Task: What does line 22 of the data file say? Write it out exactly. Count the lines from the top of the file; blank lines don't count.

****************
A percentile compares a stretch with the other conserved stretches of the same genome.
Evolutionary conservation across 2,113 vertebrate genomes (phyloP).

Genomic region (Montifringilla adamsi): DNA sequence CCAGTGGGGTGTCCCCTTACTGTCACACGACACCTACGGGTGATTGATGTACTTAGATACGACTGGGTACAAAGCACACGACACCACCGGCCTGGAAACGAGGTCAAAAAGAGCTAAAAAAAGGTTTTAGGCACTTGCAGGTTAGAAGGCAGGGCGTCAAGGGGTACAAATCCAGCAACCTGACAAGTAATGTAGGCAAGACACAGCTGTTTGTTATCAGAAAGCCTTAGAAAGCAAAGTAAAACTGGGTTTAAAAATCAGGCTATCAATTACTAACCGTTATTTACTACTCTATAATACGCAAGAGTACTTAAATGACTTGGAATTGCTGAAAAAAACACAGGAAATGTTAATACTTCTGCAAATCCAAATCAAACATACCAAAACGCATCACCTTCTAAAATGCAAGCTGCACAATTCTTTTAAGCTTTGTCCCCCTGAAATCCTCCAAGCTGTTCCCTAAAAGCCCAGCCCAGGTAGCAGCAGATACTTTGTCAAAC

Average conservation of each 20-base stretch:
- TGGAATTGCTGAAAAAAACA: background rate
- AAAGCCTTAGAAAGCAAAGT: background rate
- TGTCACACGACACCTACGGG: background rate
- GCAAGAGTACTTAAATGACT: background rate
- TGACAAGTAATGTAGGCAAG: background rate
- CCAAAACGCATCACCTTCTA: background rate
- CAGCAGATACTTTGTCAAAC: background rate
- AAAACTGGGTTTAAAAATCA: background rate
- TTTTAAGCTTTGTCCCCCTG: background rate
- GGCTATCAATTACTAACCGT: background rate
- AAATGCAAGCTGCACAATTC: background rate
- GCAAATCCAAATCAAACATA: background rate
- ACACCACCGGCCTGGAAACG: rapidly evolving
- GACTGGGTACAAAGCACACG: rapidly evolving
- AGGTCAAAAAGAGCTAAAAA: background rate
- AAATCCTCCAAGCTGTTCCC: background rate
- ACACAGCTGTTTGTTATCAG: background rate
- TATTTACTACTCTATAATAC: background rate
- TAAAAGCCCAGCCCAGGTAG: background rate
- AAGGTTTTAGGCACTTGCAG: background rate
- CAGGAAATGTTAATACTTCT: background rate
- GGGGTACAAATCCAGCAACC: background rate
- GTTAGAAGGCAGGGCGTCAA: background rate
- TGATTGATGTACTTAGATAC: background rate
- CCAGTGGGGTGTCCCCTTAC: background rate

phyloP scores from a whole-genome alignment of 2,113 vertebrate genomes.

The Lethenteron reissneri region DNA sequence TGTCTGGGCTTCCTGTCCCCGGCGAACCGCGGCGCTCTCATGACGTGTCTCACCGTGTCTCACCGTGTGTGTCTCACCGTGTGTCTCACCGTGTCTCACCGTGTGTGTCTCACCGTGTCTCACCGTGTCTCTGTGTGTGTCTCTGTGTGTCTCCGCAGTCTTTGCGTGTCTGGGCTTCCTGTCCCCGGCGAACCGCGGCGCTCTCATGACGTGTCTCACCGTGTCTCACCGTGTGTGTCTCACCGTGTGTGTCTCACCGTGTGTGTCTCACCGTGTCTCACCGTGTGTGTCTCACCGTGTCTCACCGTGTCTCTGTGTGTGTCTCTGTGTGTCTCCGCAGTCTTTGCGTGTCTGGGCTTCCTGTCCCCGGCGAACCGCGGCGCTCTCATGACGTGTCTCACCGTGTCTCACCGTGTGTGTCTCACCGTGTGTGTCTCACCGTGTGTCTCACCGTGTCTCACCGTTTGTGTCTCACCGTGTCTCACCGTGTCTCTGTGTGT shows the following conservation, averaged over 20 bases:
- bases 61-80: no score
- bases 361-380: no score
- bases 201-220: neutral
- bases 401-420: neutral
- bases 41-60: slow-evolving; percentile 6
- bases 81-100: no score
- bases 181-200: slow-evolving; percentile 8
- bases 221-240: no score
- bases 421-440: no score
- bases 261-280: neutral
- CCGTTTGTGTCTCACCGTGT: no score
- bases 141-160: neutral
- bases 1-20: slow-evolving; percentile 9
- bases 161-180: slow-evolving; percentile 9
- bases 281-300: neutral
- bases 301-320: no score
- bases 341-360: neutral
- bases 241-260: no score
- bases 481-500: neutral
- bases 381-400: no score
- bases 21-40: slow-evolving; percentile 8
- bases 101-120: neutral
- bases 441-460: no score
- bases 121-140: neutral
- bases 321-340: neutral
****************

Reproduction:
- TATTTACTACTCTATAATAC: background rate